To complete our Christmas concert in @Garrymore the pupils sang Daidí na Nollag, Rudolph the Red-Nosed Reindeer, Do You Hear What I Hear?, We Wish You a Merry Christmas and Merry Christmas Everyone. The children performed so well and we are all very proud of them.
Over the past couple of months the pupils in the Senior Room have been exploring local, national and international history from the 1920s to 1940s with a particular focus on World War II. This play is about William Joyce who was born in America in 1906 but brought up in Ballinrobe from the age of three. His family owned a pub called ‘Joyce’s’ in Ballinrobe and were pro-British.
The play outlines the story of how William Joyce went from acting as a courier for the Black and Tans during the War of Independence to being awarded a Cross of War medal by Hitler. Joyce had a show on Nazi radio called Germany Calling which was listened to by over 6 million people in Ireland and the UK. After World War II Joyce was captured.
The first scene of our play is set at his trial in the Old Bailey Court, London, 1945. He was tried as a traitor to the British Crown. The lawyer charged with his defence is Mr. Slade and the lawyer for the prosecution is Mr. Byrne. Some lines used in the play are from actual court transcripts.
Through a series of ‘exhibits’ or flash-backs, the play depicts the swing era – roughly from the late 1920s to mid 40s – which was the time in which William Joyce grew up. While the teenage Swedish climate advocate, Greta Thunberg, was announced Time Person of the Year in 2019, the Time Man of the Year in 1938 was Adolf Hitler.
The following scene depicts the rise of the German Army in the 1930s (Erika was a famous marching song of the wehrmacht) leading eventually to the British Prime Minister, Neville Chamberlain, declaring war on Germany following the invasion of Poland in September, 1939.
Next, the prosecution introduces an actual recording of William Joyce celebrating the fall of Belgium and Holland on his Nazi radio programme, Germany Calling.
Then, we are taken back to Joyce’s pub in 1939 where talk is all about Ballyglass club, as it was known then, changing its name to Garrymore. This made it possible to field players from Roundfort Parish and Tom Murphy, Alyssa’s (fourth class) and Gavin’s (third class) great-grandfather was the first chairman. By 1939 Mayo have won their sixth league title in a row and have drawn against Kerry in the All-Ireland semi-final. The replay will be held just over a week after the outbreak of WWII.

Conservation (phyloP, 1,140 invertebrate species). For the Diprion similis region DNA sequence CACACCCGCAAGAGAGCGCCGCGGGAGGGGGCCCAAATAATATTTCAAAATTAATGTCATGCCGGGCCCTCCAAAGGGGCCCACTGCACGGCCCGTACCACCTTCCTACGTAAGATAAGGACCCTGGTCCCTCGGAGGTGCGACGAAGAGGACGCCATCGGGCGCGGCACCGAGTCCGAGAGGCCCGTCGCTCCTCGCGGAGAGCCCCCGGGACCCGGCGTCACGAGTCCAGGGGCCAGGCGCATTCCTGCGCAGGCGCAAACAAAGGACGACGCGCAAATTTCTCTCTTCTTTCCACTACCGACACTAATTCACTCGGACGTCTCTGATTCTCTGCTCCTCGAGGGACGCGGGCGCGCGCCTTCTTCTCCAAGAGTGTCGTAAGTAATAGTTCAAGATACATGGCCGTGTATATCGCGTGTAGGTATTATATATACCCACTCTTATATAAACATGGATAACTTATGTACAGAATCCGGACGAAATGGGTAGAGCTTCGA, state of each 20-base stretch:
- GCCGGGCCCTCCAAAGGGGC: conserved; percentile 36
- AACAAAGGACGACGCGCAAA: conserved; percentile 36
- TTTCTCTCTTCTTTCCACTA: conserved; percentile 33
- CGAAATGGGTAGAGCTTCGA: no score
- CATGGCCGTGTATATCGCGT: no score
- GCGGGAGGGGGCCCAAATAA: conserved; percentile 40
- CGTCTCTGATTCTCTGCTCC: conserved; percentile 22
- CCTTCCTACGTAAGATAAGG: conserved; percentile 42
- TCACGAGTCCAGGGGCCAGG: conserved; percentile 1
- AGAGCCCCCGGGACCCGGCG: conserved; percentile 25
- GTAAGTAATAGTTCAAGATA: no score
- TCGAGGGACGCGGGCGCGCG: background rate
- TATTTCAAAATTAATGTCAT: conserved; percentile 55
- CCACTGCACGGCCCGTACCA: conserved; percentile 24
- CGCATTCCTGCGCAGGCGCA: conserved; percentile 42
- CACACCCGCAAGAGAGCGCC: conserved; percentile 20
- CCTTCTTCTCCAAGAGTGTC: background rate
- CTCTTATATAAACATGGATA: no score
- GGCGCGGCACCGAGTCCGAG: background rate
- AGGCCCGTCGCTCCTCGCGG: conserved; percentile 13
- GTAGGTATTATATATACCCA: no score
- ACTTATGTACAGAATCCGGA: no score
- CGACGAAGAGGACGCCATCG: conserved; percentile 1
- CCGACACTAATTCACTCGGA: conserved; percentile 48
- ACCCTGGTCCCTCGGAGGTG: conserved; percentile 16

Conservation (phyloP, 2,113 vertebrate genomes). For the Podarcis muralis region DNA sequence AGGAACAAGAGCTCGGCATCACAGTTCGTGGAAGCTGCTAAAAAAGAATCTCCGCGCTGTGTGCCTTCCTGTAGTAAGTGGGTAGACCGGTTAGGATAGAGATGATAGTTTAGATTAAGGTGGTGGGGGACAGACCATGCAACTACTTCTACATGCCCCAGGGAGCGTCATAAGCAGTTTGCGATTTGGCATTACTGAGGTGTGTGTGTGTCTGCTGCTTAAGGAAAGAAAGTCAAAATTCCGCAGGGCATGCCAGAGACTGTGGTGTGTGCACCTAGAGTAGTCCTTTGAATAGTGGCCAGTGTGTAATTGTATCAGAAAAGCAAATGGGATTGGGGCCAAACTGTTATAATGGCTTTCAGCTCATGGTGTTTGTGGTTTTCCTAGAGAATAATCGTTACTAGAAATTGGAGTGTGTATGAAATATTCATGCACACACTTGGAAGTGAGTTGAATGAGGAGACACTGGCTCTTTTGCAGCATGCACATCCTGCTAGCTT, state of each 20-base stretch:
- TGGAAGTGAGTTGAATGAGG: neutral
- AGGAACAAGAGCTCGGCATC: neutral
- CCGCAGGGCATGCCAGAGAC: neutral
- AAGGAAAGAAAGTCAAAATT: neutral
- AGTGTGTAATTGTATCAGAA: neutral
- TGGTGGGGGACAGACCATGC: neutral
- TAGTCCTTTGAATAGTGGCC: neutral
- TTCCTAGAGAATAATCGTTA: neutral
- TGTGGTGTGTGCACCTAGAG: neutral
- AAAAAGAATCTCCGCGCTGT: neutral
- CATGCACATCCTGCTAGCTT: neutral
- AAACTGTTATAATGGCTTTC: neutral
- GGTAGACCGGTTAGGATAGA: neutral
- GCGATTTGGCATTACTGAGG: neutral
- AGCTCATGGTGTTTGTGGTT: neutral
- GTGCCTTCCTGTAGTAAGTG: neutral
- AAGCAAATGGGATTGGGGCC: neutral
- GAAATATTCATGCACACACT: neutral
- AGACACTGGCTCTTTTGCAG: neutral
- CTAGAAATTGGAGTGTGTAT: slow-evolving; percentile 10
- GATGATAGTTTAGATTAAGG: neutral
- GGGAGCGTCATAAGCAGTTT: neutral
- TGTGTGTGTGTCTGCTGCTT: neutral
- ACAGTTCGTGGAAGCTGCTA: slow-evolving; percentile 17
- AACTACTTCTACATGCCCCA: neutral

Other talk in Joyce’s pub reflects worries about rationing, paraffin and porter! The final scene in a Ballinrobe kitchen hears the announcement on wireless (radio) by the then Taoiseach, Éamonn deValera, that Ireland will stay out of the war and remain neutral.
The judge in the Old Bailey is not impressed with the amount of drink shown in the defence’s flash-back and Mr. Byrne, William Joyce’s defence counsel, moves to safer ground by introducing Delia Murphy, a contemporary of William Joyce, as a character witness. Delia Murphy went to school in Gortskehy and was a singer of international renown. During WWII she helped Monsignor Hugh O’Flaherty, in the Vatican, save the lives of 6,500 Allied soldiers and Jews, as her husband, Dr. Thomas Kiernan, was the Irish Ambassador in Rome at the time. Delia Murphy and her friends, represented by the pupils, sing the Spinning Wheel as a lament and longing for a loved one away from home.
William Joyce himself leads the final song and most famous of WWII, Lili Marlene. It’s a German love song of the Second World War that was translated into many languages and wherever it was sung the soldiers on both sides loved it.
Will the singing influence the judge in any way? You’ll just have to watch the video below and see!
I did not like it because it was confusing and just not good. I would recommend it to people who are older than me.
I would give it 1/10.
Last week, we celebrate Creative Schools Week (4th – 8th November). This was an opportunity to showcase, celebrate and share our creative work that is being undertaken in the school this year to date. Our key focus within Creative Schools is Music.
This year, our 4th, 5th and 6th classes are taking part in the “Ceilí Ukulele” programme which is run by Music Generation Mayo.
Céilí Ukulele is designed as a 28-week programme over the academic year, with weekly lessons of 60 minutes’ duration. Over the course of a full academic year, students will aim to learn 15+ songs & 20+ melodies on the ukulele, as well as honing their performance skills through regular group practice and performance. Each week, our specialist Music Generation Mayo musician-tutor, Keif, visits the school to provide whole-class tuition designed to engage and excite students about playing the ukulele and singing accompanying songs.
We have completed 8 weeks and have learnt so much already.
Here is a video of our talented pupils performing a song accompanied by the ukulele:
Fifth Class (2019/20)